First time feature director Abi Damaris Corbin tells the heartbreaking real-life story of Lance Corporal Brian Brown-Easley in her new film “892” which just had its premiere at Sundance 2022. Jonathan Majors was originally slated to star but had to leave due to his obligations to the Marvel Cinematic Universe. Enter Jon Boyega (“Star Wars”, “Small Axe”) who plays the former Marine and war veteran who loses all hope after his disability check fails to come through from Veterans Affairs. Faced with the possibility of homelessness, Brian makes a desperate decision with tragic consequences.
Corbin also co-wrote the script alongside Kwame Kwei-Armah. In addition to Boyega, the film features the final performance from the late Michael K Williams. It also stars Nicole Beharie, Connie Britton, Jeffrey Donovan, and Olivia Washington. All do a good job filling out this character-driven thriller which drags a bit in the middle, but never loses sight of the important issue its tackling.
Full disclosure: I’ve always been a bit on the fence when it comes to Jon Boyega. It’s not that I think he’s a bad actor. I’ve just had a hard time connecting with his performances. Well, call me a Boyega convert. Everything about his performance in “892” clicks. Every line he delivers comes with conviction. Every emotion he gives us feels true. It’s a heavy role and the 29-year-old Brit pours every bit of himself into it.
Set in Atlanta, “892” wastes no time getting things underway. When we first meet Brian, he is already in a bad place. We learn via flashbacks that he was working two jobs to make ends meet, but due to his health he was forced onto veteran’s disability. But after Veteran’s Affairs find what they deem to be an outstanding debt, they use Brian’s benefits to cover the past-due amount. He insists it’s a mistake and pleads with the VA rep to help him. But instead of getting his $892.00 disability check, Brian is handed a pamphlet on homelessness.
Reasonably frustrated and seemingly out of options, Brian decides to do something drastic; something that will send a strong message to the VA and expose their poor treatment of its vets. After calling his precious young daughter Kiah (London Covington) and his ex-wife, Cassandra (Olivia Washington), Brian walks to Wells Fargo Bank. Once inside, he slides a handwritten note to a teller named Rosa (Selenis Leyva) that reads “I have a bomb.” The only words the paralyzed Rosa can utter is “What do you want me to do?” Brian’s response is unexpected, “Trigger the alarm.”
As the rest of the movie unfolds, Corbin treats her audience to a suspenseful thriller but also a relevant and deeply affecting drama. She takes her time unpacking her main character, showing Brian Brown-Easley to be a kindly yet troubled soul. There are scenes showing his bouts with PTSD following two tours in Iraq. But we also get plenty of revealing moments of gentleness and compassion (there’s a great scene where he takes a message from a bank customer calling about their 401(k)). Corbin’s keen attention to the emotional details earns our empathy and makes the journey we take all the more heartbreaking.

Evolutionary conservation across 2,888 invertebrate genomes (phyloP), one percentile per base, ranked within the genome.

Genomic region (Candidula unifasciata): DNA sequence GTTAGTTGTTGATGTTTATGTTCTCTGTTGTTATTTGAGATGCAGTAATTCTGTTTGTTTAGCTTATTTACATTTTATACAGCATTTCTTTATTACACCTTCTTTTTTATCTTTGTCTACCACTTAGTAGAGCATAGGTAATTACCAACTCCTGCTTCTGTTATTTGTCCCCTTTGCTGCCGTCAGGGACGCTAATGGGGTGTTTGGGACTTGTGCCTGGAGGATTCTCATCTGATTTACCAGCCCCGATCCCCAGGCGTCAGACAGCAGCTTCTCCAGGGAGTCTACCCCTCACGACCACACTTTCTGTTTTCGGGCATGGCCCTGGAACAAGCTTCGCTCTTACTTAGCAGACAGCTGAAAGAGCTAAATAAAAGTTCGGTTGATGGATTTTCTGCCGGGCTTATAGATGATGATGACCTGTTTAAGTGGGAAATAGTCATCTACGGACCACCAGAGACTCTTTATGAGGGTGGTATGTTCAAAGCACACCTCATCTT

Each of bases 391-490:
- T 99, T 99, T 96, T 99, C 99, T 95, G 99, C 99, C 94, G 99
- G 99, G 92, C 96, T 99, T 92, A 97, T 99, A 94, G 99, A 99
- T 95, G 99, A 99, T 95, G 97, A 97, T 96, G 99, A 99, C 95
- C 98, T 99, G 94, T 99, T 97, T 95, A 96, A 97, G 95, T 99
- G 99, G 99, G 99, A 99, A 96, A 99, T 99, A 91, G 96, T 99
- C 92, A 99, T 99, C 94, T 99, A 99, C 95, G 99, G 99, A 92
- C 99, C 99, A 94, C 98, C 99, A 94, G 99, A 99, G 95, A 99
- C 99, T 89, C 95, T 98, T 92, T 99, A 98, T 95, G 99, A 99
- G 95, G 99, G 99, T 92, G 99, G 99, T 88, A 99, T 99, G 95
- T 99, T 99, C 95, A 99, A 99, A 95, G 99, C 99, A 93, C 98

In addition to Boyega, the rest of the cast is strong top to bottom. Nicole Beharie is terrific as the able and resourceful bank manager Estel, one of Brian’s two hostages. Michael K Williams is also good playing a police officer doing everything in his power to get Brian out alive. And Connie Britton gets some good scenes playing a television reporter caught between the big scoop and journalistic ethics.
“892” shines a much-needed spotlight on the VA’s failures in its treatment of America’s military veterans. Corbin doesn’t sugarcoat the issue, but she never gets heavy-handed with it either. She maintains a good and steady balance with it and the handful of other social issues she brings to light. The film loses some of its steam in the middle as the police are slowly building their presence outside of the bank and Brian waits to some kind of response from the outside. But it still packs an emotional gut-punch, and Abi Damaris Corbin proves herself to be a filmmaker to watch.
I think movies like this perform a valuable service to the masses. It validates the experience so many have gone through and shows them they are not alone in their travails. It also shines a light on the problem which always makes the wrongdoers squirm. This kind of devaluing and shabby treatment of vets has been going on for a very long time.
It really has. And one of the biggest strengths of the movie is in how well it relays that message.
I’m not sure we do any better with our veterans, I’ll give this a look when it streams.
I think you’ll appreciate it. It does a good job mixing genre with some pretty relevant commentary.
I have read mixed reviews about it but I want to see it as I do like John Boyega and I want to see Michael K. Williams one last time.
It’s a good movie. The only issues are with the pacing. It’s gets a little sluggish in the middle, almost as if the movie is struggling to fill up its running time. Other than that, I was pretty impressed.
I’m not familiar with the story this is based on, so I’ll wait to look it up and see this. I do like Boyega.
Boyega is terrific in this. I wasn’t familiar with the story either. It’s definitely handled well here.